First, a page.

Nikita Novikov signed his entry-level contract in May. ©2023, Micheline Veluvolu, Rochester Americans

Sabres prospect Nikita Novikov turns heads in first games in Buffalo

BUFFALO – The Sabres’ leading scorer in the Prospects Challenge wasn’t Zach Benson, Jiri Kulich, Isak Rosen, Matt Savoie or another talented young forward.

No, try defenseman Nikita Novikov, who registered five assists, including three in Friday’s 6-3 win over the Montreal Canadiens in LECOM Harborcenter.

The Russian, 20, compiled three assists and five points in 62 games with the Kontinental Hockey League’s Moscow Dynamo all of last season.

The 6-foot-4, 211-pound Novikov quickly emerged as the Sabres’ biggest surprise in the rookie tournament, showcasing an aggressive style all over the ice and adroit passing.

Early in Friday’s third period, he created the go-ahead goal by carrying the puck over the blue line and feeding center Tyson Kozak a saucer pass in the right circle.

“He’s definitely a big body,” Kozak said. “He’s good defensively. He’s also a really smart player. His passing is also really, really special.”

Still, Novikov lasted until the sixth round in 2021, when the Sabres drafted him 188th overall. He was the last of four Russians they drafted that year. He signed his entry-level contract in May.

Of course, the Sabres, who open training camp today when players report for physicals, hope they’ve snagged a late-round gem in Novikov. He’s expected to be one of three Russians on the Rochester Americans this season, joining wingers Aleksandr Kisakov and Viktor Neuchev in the AHL.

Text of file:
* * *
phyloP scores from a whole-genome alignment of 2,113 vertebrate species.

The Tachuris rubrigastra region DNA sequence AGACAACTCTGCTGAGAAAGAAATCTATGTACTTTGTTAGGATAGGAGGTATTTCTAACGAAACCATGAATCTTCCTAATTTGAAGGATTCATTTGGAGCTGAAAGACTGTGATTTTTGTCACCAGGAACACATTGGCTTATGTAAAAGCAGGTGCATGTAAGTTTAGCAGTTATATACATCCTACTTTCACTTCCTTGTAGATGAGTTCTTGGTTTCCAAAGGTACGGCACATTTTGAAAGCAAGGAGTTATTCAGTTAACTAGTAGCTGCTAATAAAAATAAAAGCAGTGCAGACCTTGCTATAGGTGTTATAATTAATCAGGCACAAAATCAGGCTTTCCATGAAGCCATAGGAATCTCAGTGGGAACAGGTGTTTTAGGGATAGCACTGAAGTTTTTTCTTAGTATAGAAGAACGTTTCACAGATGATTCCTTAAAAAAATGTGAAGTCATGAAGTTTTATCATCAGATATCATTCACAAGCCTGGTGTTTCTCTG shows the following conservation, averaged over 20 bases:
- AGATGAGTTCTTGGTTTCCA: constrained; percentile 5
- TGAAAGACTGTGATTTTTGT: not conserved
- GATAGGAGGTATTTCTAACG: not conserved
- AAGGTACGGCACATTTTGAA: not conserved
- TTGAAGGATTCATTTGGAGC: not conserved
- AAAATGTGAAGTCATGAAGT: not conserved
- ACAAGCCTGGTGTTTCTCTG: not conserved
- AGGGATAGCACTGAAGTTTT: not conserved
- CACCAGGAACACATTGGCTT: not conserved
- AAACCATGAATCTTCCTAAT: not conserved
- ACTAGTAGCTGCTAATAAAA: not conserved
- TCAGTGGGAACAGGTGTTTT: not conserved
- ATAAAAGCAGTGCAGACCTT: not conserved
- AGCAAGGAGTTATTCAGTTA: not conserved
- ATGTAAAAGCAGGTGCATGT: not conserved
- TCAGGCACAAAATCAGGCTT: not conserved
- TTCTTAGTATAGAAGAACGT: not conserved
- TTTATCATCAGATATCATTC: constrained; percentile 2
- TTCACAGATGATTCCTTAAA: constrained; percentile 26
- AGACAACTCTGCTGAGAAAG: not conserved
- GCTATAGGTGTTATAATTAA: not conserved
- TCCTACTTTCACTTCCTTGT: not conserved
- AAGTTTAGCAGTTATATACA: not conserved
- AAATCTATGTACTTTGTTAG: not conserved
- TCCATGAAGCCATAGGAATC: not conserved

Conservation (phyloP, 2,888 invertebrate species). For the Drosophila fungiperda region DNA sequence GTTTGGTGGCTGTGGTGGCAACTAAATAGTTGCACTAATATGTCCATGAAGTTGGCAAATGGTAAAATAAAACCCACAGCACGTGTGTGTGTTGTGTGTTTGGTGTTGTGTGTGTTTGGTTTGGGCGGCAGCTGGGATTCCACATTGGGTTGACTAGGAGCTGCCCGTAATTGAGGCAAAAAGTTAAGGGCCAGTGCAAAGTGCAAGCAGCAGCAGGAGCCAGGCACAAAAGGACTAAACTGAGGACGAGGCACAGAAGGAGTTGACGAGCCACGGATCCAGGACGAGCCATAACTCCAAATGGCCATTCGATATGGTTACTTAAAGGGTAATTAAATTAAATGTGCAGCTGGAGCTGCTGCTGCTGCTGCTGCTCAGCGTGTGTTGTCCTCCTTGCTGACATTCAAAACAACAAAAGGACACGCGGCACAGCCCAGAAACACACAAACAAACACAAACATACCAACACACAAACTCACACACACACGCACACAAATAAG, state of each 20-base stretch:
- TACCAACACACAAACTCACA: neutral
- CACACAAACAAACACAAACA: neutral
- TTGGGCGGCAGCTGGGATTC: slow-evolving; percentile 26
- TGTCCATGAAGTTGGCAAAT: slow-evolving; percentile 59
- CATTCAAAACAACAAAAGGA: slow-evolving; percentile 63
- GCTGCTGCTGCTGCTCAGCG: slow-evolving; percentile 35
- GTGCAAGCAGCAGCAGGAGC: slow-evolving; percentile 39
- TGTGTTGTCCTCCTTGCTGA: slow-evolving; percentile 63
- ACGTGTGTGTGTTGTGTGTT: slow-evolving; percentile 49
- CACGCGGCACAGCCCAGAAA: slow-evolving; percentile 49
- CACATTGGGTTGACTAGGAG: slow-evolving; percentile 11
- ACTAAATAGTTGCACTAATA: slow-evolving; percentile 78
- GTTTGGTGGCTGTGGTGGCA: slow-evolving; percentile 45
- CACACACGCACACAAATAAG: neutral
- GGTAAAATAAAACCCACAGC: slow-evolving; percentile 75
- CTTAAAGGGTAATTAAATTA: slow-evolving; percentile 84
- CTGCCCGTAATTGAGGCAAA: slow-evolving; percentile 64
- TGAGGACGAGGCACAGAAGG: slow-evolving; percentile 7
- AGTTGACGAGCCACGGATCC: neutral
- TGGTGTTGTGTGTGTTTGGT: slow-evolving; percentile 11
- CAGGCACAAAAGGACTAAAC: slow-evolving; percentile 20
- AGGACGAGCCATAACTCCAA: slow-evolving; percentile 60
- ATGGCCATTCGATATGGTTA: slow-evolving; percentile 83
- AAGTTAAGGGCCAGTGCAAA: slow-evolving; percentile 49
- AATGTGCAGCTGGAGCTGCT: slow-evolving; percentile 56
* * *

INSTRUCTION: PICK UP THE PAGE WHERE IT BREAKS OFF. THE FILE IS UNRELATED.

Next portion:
When Amerks coach Seth Appert first watched Novikov up close during development camp in July, he learned he possesses a competitive streak.

“You can see the natural instincts and the compete,” he said. “He’s got such a long stick, he breaks up lots of plays. Then he’s got good offensive touch.”

Novikov added two assists in Saturday’s 4-2 win over the New Jersey Devils. While he was held pointless in the Monday’s 3-0 loss to the Pittsburgh Penguins, he played aggressively, grabbing the puck and circling the offensive zone multiple times.

Appert said sometimes Novikov’s competitiveness hurts him. At times during the tournament, he looked raw defensively.

“There is some young sloppiness at times with young defensemen, and that’s part of it,” he said. “But when it was time, when the puck was in between him and the other man, it was on.”

Novikov’s ability to quickly implement new information has impressed Appert. A language barrier can make communication difficult.

“(Assistant coach Nathan Paetsch) and I grabbed him on a couple of things today, and you could see him trying to do it already with just a little video, with trying to use Google Translate to communicate,” Appert said. “You could see him applying some of the things throughout this little tournament that we were talking about, which is a great sign.”

Appert said Sabres defense prospect Ryan Johnson, 22, possesses the talent to run a power play in a rookie tournament or even the AHL. But he kept the youngster off the units during the Prospects Challenge and doesn’t sound keen on giving him power-play duty as a rookie this season in Rochester.

“That isn’t his path to the NHL,” he said. “We have (Rasmus) Dahlin and (Owen) Power, and they’re going to be running it for a long time. It’s not most defensemen’s path to the NHL. So it’s going to be being an elite defender, being a transitional, puck-moving defenseman and getting us on offense five-on-five, being a strong penalty killer. …

“(He) has had a great attitude about not playing on the power play, which also says a lot about him.”

The Sabres drafted Johnson 31st in 2019. He spent the last four seasons at Minnesota.

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